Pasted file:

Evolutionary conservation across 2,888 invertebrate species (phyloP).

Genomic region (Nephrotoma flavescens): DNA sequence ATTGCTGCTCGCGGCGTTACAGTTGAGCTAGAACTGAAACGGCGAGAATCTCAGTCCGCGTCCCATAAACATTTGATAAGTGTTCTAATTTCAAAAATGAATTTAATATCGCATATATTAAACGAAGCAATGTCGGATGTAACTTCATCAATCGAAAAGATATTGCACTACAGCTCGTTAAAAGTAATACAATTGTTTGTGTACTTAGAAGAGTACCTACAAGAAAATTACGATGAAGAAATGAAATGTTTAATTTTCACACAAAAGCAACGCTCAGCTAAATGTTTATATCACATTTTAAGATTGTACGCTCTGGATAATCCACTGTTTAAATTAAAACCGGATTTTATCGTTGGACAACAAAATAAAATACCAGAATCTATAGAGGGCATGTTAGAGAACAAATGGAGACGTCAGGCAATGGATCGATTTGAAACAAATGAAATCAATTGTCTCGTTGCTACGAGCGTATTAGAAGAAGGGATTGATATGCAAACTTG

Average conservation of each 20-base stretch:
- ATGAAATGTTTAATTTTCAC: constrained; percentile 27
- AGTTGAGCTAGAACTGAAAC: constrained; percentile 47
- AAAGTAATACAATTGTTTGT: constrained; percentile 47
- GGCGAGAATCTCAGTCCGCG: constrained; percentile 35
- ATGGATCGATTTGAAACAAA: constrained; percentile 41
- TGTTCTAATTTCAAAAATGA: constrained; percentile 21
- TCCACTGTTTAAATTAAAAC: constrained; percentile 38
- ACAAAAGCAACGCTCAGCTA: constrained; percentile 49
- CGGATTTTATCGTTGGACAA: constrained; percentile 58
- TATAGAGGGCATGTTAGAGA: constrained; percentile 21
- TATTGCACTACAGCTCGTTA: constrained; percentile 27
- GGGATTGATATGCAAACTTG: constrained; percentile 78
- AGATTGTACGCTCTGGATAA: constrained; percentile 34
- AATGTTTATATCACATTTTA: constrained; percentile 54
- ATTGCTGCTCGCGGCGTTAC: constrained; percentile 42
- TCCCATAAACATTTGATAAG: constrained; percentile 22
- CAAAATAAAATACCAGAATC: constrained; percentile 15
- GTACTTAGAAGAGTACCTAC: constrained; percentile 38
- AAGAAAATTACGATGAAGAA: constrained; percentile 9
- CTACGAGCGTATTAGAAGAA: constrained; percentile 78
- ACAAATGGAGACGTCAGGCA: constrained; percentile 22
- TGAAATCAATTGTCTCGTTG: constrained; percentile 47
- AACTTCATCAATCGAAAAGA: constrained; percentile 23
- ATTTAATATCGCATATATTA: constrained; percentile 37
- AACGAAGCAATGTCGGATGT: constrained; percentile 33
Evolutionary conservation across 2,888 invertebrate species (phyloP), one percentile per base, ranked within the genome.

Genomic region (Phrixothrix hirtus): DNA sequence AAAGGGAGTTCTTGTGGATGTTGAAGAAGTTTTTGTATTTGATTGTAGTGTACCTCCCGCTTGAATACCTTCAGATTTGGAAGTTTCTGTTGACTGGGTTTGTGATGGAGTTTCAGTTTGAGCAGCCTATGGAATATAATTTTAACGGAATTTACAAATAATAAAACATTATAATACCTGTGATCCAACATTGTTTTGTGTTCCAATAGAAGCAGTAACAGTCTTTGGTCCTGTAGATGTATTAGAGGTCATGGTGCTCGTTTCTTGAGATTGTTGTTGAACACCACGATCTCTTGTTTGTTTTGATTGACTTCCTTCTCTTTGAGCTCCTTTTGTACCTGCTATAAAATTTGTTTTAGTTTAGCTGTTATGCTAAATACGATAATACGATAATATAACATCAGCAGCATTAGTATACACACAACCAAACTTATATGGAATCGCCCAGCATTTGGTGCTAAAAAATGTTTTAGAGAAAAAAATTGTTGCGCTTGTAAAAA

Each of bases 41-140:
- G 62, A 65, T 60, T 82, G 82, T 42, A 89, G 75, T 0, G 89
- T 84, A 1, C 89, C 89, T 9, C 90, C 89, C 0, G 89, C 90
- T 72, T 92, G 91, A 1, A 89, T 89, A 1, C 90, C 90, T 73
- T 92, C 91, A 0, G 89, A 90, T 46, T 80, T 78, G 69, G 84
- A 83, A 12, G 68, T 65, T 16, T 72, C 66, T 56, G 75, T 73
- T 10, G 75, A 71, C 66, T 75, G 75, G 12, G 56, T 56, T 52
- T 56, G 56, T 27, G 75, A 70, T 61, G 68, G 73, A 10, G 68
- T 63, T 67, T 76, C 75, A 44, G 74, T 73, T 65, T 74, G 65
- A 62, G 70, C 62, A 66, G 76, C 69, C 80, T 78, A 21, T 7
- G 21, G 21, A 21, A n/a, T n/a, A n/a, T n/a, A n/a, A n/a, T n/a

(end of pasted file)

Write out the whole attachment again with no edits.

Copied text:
Evolutionary conservation across 2,888 invertebrate species (phyloP).

Genomic region (Nephrotoma flavescens): DNA sequence ATTGCTGCTCGCGGCGTTACAGTTGAGCTAGAACTGAAACGGCGAGAATCTCAGTCCGCGTCCCATAAACATTTGATAAGTGTTCTAATTTCAAAAATGAATTTAATATCGCATATATTAAACGAAGCAATGTCGGATGTAACTTCATCAATCGAAAAGATATTGCACTACAGCTCGTTAAAAGTAATACAATTGTTTGTGTACTTAGAAGAGTACCTACAAGAAAATTACGATGAAGAAATGAAATGTTTAATTTTCACACAAAAGCAACGCTCAGCTAAATGTTTATATCACATTTTAAGATTGTACGCTCTGGATAATCCACTGTTTAAATTAAAACCGGATTTTATCGTTGGACAACAAAATAAAATACCAGAATCTATAGAGGGCATGTTAGAGAACAAATGGAGACGTCAGGCAATGGATCGATTTGAAACAAATGAAATCAATTGTCTCGTTGCTACGAGCGTATTAGAAGAAGGGATTGATATGCAAACTTG

Average conservation of each 20-base stretch:
- ATGAAATGTTTAATTTTCAC: constrained; percentile 27
- AGTTGAGCTAGAACTGAAAC: constrained; percentile 47
- AAAGTAATACAATTGTTTGT: constrained; percentile 47
- GGCGAGAATCTCAGTCCGCG: constrained; percentile 35
- ATGGATCGATTTGAAACAAA: constrained; percentile 41
- TGTTCTAATTTCAAAAATGA: constrained; percentile 21
- TCCACTGTTTAAATTAAAAC: constrained; percentile 38
- ACAAAAGCAACGCTCAGCTA: constrained; percentile 49
- CGGATTTTATCGTTGGACAA: constrained; percentile 58
- TATAGAGGGCATGTTAGAGA: constrained; percentile 21
- TATTGCACTACAGCTCGTTA: constrained; percentile 27
- GGGATTGATATGCAAACTTG: constrained; percentile 78
- AGATTGTACGCTCTGGATAA: constrained; percentile 34
- AATGTTTATATCACATTTTA: constrained; percentile 54
- ATTGCTGCTCGCGGCGTTAC: constrained; percentile 42
- TCCCATAAACATTTGATAAG: constrained; percentile 22
- CAAAATAAAATACCAGAATC: constrained; percentile 15
- GTACTTAGAAGAGTACCTAC: constrained; percentile 38
- AAGAAAATTACGATGAAGAA: constrained; percentile 9
- CTACGAGCGTATTAGAAGAA: constrained; percentile 78
- ACAAATGGAGACGTCAGGCA: constrained; percentile 22
- TGAAATCAATTGTCTCGTTG: constrained; percentile 47
- AACTTCATCAATCGAAAAGA: constrained; percentile 23
- ATTTAATATCGCATATATTA: constrained; percentile 37
- AACGAAGCAATGTCGGATGT: constrained; percentile 33
Evolutionary conservation across 2,888 invertebrate species (phyloP), one percentile per base, ranked within the genome.

Genomic region (Phrixothrix hirtus): DNA sequence AAAGGGAGTTCTTGTGGATGTTGAAGAAGTTTTTGTATTTGATTGTAGTGTACCTCCCGCTTGAATACCTTCAGATTTGGAAGTTTCTGTTGACTGGGTTTGTGATGGAGTTTCAGTTTGAGCAGCCTATGGAATATAATTTTAACGGAATTTACAAATAATAAAACATTATAATACCTGTGATCCAACATTGTTTTGTGTTCCAATAGAAGCAGTAACAGTCTTTGGTCCTGTAGATGTATTAGAGGTCATGGTGCTCGTTTCTTGAGATTGTTGTTGAACACCACGATCTCTTGTTTGTTTTGATTGACTTCCTTCTCTTTGAGCTCCTTTTGTACCTGCTATAAAATTTGTTTTAGTTTAGCTGTTATGCTAAATACGATAATACGATAATATAACATCAGCAGCATTAGTATACACACAACCAAACTTATATGGAATCGCCCAGCATTTGGTGCTAAAAAATGTTTTAGAGAAAAAAATTGTTGCGCTTGTAAAAA

Each of bases 41-140:
- G 62, A 65, T 60, T 82, G 82, T 42, A 89, G 75, T 0, G 89
- T 84, A 1, C 89, C 89, T 9, C 90, C 89, C 0, G 89, C 90
- T 72, T 92, G 91, A 1, A 89, T 89, A 1, C 90, C 90, T 73
- T 92, C 91, A 0, G 89, A 90, T 46, T 80, T 78, G 69, G 84
- A 83, A 12, G 68, T 65, T 16, T 72, C 66, T 56, G 75, T 73
- T 10, G 75, A 71, C 66, T 75, G 75, G 12, G 56, T 56, T 52
- T 56, G 56, T 27, G 75, A 70, T 61, G 68, G 73, A 10, G 68
- T 63, T 67, T 76, C 75, A 44, G 74, T 73, T 65, T 74, G 65
- A 62, G 70, C 62, A 66, G 76, C 69, C 80, T 78, A 21, T 7
- G 21, G 21, A 21, A n/a, T n/a, A n/a, T n/a, A n/a, A n/a, T n/a